Solid Rock Assembly of God in Senatobia, Mississippi, broke ground on its new sanctuary in August 2016. But the 450-seat facility really came to life when 81-year-old U.S. Mission America Placement Service (MAPS) RV volunteer Tommy Gene Trumbo took over as foreman in January 2018.
Pastor Chris Nowell, 44, says Trumbo has framed the inside, laid out where everything’s supposed to go, and overseen the project. The new sanctuary should be ready for occupancy by early November.
Because of Trumbo and other MAPS volunteers, known across the Assemblies of God as RVers, Solid Rock will save more than $600,000 on the project. Instead of $1.1 million, Nowell estimates the 10,000 square-foot-facility will cost the church around $450,000.
“It’s quite a blessing to us,” Nowell says.
Over the past 32 years, Tommy and his wife, Mary A. Trumbo, have been a huge blessing to the Fellowship. The couple has worked on more than 125 churches, campgrounds, and other facilities in 16 states and 16 foreign countries.
In recent months, the Trumbos curtailed travel so Mary can care for their oldest son, who has been diagnosed with cancer. However, that didn’t stop Tommy from helping Solid Rock near their Senatobia home, where they settled a decade ago after living for years in Memphis, Tennessee.
“He loves getting up every morning and having somewhere to go and having something to build,” Mary says. “He just loves to work.”
Tommy developed his skills naturally, starting in his family’s steel construction business at an early age. He considered a pastoral calling, enrolling in Central Bible College after high school. Tommy and Mary met in Springfield, where Mary’s father worked at Gospel Publishing House After marrying in 1957, Tommy moved back to Memphis.
Later, the pastor of what is now known as The House visited Tommy in a hospital while in recuperated from surgery. Upon release, the Trumbos visited the church and the pastor put him to work.
Following completion of an outdoor metal stairway, Tommy helped with a two-story educational wing and other structures. In the midst of all that construction, he went on a mission trip to Haiti.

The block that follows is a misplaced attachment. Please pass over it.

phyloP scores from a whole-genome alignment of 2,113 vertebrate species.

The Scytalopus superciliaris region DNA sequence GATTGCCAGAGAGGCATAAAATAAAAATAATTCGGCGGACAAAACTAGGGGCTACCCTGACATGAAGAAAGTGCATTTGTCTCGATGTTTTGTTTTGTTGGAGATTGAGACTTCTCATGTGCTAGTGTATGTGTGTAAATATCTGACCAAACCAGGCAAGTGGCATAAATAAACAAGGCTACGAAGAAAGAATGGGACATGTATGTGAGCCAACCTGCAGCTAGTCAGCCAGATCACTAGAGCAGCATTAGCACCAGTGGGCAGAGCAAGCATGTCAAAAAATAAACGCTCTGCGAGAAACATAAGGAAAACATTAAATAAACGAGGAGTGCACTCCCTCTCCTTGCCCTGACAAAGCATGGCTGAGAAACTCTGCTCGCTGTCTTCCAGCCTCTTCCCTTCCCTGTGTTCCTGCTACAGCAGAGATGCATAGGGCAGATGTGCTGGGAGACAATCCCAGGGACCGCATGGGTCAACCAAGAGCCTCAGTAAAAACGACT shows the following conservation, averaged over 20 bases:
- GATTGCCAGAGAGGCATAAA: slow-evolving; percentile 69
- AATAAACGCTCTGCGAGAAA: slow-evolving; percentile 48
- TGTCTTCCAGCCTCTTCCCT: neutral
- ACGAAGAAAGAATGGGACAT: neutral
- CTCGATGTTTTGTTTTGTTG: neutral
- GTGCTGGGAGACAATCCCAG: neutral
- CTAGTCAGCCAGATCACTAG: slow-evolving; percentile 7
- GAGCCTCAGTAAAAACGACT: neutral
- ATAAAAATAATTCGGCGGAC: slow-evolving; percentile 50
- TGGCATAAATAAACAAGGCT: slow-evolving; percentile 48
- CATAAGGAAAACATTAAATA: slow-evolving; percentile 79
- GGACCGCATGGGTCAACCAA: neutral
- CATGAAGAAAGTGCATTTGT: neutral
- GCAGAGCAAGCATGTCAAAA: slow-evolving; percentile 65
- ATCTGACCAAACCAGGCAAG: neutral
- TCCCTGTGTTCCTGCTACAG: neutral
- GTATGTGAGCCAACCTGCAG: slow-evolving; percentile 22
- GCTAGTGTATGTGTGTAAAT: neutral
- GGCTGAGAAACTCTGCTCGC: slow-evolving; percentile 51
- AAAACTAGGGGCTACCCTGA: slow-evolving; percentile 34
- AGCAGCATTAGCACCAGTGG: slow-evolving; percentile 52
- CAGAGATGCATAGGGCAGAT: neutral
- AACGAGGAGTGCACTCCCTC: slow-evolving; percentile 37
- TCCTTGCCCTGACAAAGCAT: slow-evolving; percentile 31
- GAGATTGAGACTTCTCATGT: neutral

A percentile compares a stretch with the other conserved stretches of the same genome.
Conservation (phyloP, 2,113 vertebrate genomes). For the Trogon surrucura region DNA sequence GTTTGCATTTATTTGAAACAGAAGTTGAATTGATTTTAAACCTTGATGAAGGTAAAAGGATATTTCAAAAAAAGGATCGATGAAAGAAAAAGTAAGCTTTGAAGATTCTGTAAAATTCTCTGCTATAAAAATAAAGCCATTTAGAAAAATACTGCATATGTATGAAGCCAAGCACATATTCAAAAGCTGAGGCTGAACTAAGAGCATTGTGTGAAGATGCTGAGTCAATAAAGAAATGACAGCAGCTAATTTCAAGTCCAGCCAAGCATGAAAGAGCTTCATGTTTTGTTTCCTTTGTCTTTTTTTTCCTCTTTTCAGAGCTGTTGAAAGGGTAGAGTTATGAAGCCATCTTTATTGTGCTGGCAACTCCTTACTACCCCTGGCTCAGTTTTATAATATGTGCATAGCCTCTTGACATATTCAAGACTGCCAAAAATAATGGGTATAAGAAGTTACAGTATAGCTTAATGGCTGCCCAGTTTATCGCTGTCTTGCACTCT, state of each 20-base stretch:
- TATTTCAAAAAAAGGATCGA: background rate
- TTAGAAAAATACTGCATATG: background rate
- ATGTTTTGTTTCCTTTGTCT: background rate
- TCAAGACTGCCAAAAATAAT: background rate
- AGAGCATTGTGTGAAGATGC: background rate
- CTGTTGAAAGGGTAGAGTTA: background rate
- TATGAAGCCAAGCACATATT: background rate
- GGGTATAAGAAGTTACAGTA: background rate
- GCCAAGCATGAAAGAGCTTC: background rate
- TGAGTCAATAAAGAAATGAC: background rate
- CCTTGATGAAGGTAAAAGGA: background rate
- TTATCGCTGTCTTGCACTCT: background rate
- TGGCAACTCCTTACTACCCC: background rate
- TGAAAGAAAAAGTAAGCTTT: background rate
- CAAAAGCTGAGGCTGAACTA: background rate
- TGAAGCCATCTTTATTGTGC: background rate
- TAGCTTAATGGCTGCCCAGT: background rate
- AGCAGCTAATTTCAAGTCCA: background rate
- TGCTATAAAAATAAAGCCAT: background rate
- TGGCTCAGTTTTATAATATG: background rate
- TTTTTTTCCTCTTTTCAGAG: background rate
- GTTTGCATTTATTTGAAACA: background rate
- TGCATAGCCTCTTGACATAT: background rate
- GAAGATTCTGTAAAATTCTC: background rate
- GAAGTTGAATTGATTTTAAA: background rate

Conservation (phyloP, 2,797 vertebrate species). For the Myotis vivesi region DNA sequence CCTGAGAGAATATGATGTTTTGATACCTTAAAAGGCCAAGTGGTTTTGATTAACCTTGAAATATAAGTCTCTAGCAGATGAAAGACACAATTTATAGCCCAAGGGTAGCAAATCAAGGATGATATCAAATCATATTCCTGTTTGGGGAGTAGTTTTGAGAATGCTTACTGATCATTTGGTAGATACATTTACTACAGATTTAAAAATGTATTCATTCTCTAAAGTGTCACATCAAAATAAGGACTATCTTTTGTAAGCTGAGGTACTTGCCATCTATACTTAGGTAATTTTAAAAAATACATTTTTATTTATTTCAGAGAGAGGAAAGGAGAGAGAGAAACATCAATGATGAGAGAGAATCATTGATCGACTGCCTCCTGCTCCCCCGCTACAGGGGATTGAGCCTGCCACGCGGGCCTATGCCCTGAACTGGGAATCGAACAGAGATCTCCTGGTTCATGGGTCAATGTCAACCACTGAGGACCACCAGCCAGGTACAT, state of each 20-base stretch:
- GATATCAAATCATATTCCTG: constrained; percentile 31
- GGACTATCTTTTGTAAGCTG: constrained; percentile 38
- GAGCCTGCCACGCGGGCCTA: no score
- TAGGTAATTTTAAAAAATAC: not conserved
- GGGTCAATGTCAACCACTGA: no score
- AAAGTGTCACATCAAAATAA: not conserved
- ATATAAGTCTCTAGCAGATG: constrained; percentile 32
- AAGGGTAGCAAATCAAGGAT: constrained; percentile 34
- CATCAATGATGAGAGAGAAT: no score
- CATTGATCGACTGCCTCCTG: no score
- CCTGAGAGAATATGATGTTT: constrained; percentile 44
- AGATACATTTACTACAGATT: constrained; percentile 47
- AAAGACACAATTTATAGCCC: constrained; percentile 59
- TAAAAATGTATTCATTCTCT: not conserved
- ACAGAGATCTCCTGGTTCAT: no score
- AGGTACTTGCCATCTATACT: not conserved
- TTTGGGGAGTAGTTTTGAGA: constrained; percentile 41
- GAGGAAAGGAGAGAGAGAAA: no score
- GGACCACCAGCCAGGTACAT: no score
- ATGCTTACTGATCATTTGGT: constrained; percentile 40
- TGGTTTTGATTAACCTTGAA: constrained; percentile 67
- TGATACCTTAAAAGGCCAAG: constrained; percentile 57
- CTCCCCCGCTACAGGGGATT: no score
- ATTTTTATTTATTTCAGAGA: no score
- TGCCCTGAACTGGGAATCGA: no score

“The trip made a lasting impression on Tommy,” Mary says. “He looked like death warmed over when he got off the plane, but he was hooked and ready to go again.”
Tommy led numerous mission trips before declaring in 1986 he was ready to leave business to spend all his time building churches with U.S. Missions.
The idea of relying on donations unsettled Mary, who made a list of what she wanted God to provide so she would know this was His will. Soon, all five items on the list appeared. That included finding a 40-foot-long travel trailer that served as their home for many years and the funds to pay for it. Mary quickly adjusted to life on the road.
“I put up Sheetrock and nailed walls together,” says Mary, 79. “I used to help on the roofs, but the older I got I finally drew the line there.”
Among their dozens of projects, Tommy considers helping build a 186-foot-long swinging bridge in Papua New Guinea, in 2000 the highlight. Two AG missionaries working with Wycliffe Bible Translators helped raise funds for the first MAPS project outside the U.S.
That kind of effort characterizes the Trumbos, according to Elmer B. Huffman, the only other U.S. MAPS missionary with more than 30 years of service.
“He’s been faithful,” says the 80-year-old Huffman, who lives in Cowpens, South Carolina.
IMAGE: Solid Rock Assembly of God in Senatobia, Mississippi.
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